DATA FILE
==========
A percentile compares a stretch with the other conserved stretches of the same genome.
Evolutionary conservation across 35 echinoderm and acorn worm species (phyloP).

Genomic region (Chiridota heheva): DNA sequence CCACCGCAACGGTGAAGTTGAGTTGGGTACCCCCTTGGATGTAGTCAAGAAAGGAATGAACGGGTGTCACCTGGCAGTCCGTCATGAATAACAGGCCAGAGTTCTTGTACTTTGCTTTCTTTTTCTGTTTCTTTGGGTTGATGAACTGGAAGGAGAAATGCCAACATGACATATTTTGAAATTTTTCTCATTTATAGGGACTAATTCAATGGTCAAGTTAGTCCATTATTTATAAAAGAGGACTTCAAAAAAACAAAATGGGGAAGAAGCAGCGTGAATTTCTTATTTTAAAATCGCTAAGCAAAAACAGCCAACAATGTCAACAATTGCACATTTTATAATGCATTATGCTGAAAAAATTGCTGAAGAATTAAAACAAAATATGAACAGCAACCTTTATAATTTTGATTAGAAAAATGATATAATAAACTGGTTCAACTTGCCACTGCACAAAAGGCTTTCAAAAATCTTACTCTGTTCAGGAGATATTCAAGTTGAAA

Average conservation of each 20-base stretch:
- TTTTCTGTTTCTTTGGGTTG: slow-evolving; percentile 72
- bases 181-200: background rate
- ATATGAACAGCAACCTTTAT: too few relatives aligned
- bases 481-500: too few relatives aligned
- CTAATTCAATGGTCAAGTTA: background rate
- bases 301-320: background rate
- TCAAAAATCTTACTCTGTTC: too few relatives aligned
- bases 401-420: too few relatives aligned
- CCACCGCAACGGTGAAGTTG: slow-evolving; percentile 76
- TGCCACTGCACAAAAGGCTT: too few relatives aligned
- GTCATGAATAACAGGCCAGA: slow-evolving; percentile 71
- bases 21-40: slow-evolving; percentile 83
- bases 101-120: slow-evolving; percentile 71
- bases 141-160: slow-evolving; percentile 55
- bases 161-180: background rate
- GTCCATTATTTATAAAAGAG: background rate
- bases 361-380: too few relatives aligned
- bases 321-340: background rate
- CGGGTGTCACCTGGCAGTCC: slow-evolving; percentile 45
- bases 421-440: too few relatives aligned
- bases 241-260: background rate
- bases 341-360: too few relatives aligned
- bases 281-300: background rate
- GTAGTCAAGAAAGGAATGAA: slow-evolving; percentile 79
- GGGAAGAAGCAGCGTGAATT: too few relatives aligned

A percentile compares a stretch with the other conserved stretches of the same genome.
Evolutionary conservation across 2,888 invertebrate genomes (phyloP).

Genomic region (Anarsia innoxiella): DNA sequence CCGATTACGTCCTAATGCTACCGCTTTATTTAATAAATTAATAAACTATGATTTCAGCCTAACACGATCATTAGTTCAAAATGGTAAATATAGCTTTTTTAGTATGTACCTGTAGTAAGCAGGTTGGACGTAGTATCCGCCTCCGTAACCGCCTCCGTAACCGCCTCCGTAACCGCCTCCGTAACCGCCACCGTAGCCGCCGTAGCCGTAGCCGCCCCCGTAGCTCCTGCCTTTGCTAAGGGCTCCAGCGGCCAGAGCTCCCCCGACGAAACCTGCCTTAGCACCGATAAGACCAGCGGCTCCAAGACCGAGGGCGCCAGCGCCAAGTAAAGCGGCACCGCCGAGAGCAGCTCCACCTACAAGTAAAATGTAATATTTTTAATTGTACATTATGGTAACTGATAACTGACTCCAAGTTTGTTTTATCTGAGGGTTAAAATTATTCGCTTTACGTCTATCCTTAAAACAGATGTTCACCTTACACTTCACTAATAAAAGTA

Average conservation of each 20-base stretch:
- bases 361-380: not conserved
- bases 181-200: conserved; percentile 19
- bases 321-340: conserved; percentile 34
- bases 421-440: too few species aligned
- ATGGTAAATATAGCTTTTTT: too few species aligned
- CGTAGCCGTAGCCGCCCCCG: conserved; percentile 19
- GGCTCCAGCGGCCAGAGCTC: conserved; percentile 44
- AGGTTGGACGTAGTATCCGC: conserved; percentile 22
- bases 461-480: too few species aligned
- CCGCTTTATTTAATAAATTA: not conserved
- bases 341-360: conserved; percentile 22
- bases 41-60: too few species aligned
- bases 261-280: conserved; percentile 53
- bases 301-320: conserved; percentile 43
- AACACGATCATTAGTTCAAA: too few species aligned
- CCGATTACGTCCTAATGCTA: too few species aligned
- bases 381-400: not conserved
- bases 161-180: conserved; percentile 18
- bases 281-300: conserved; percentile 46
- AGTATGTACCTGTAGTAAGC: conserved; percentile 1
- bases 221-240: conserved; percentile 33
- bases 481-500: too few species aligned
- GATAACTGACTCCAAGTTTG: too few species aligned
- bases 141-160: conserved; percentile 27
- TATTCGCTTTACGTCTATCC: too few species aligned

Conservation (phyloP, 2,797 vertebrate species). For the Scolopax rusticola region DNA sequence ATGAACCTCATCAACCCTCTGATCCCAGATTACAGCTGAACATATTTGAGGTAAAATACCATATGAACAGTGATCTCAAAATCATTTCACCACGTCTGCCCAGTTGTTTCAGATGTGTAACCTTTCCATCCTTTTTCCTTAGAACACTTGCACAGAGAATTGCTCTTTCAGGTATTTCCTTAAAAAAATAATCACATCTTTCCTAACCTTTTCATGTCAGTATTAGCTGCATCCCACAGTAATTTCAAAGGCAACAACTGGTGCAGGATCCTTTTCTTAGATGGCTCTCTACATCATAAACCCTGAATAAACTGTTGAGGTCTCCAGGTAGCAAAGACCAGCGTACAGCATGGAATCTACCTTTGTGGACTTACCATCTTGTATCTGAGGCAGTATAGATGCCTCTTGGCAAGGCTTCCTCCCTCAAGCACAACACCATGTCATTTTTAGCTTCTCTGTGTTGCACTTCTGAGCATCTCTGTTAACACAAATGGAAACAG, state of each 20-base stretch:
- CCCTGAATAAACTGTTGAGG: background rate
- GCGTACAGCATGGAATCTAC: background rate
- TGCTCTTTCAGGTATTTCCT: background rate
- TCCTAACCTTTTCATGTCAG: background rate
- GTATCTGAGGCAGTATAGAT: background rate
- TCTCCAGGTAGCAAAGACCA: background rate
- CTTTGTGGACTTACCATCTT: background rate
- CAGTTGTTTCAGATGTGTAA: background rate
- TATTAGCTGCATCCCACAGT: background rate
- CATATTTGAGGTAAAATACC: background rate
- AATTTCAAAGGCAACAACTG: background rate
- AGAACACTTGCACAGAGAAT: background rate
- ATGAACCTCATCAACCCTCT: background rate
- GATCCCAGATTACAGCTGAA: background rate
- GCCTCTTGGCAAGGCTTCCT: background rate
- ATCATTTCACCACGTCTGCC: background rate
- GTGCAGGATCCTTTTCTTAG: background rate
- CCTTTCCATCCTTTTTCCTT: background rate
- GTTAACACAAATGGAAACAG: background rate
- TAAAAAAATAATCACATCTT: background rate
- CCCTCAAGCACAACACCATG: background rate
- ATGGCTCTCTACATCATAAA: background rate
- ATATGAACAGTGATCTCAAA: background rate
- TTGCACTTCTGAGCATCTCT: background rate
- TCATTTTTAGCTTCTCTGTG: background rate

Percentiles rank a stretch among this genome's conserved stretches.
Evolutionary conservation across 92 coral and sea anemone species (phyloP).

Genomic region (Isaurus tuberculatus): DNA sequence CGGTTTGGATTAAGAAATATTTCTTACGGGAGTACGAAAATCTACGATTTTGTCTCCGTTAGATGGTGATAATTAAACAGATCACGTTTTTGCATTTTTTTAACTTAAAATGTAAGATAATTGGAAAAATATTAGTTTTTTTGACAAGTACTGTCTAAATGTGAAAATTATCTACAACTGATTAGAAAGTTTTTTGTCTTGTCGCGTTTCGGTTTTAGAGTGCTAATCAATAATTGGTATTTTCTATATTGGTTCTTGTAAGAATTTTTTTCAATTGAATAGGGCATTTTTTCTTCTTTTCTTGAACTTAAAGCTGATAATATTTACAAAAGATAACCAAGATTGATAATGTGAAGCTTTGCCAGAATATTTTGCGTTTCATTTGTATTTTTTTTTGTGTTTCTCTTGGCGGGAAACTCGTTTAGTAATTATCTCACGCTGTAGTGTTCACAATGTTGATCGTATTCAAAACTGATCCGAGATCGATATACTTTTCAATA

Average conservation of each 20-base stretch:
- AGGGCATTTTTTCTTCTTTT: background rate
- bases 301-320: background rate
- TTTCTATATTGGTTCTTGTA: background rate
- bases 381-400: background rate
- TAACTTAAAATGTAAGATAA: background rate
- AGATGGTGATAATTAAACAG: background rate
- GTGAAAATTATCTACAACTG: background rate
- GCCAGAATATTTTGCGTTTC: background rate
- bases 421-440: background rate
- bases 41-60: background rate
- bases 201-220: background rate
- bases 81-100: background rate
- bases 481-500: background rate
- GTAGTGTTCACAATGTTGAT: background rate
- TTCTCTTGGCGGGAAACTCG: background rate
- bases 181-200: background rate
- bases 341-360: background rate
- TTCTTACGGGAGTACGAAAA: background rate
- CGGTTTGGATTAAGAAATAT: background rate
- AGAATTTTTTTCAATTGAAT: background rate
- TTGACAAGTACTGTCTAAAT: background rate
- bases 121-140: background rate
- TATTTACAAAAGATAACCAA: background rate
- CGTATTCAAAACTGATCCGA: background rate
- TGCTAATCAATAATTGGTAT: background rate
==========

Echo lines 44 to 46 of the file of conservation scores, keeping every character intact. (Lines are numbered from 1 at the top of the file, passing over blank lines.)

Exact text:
- bases 341-360: conserved; percentile 22
- bases 41-60: too few species aligned
- bases 261-280: conserved; percentile 53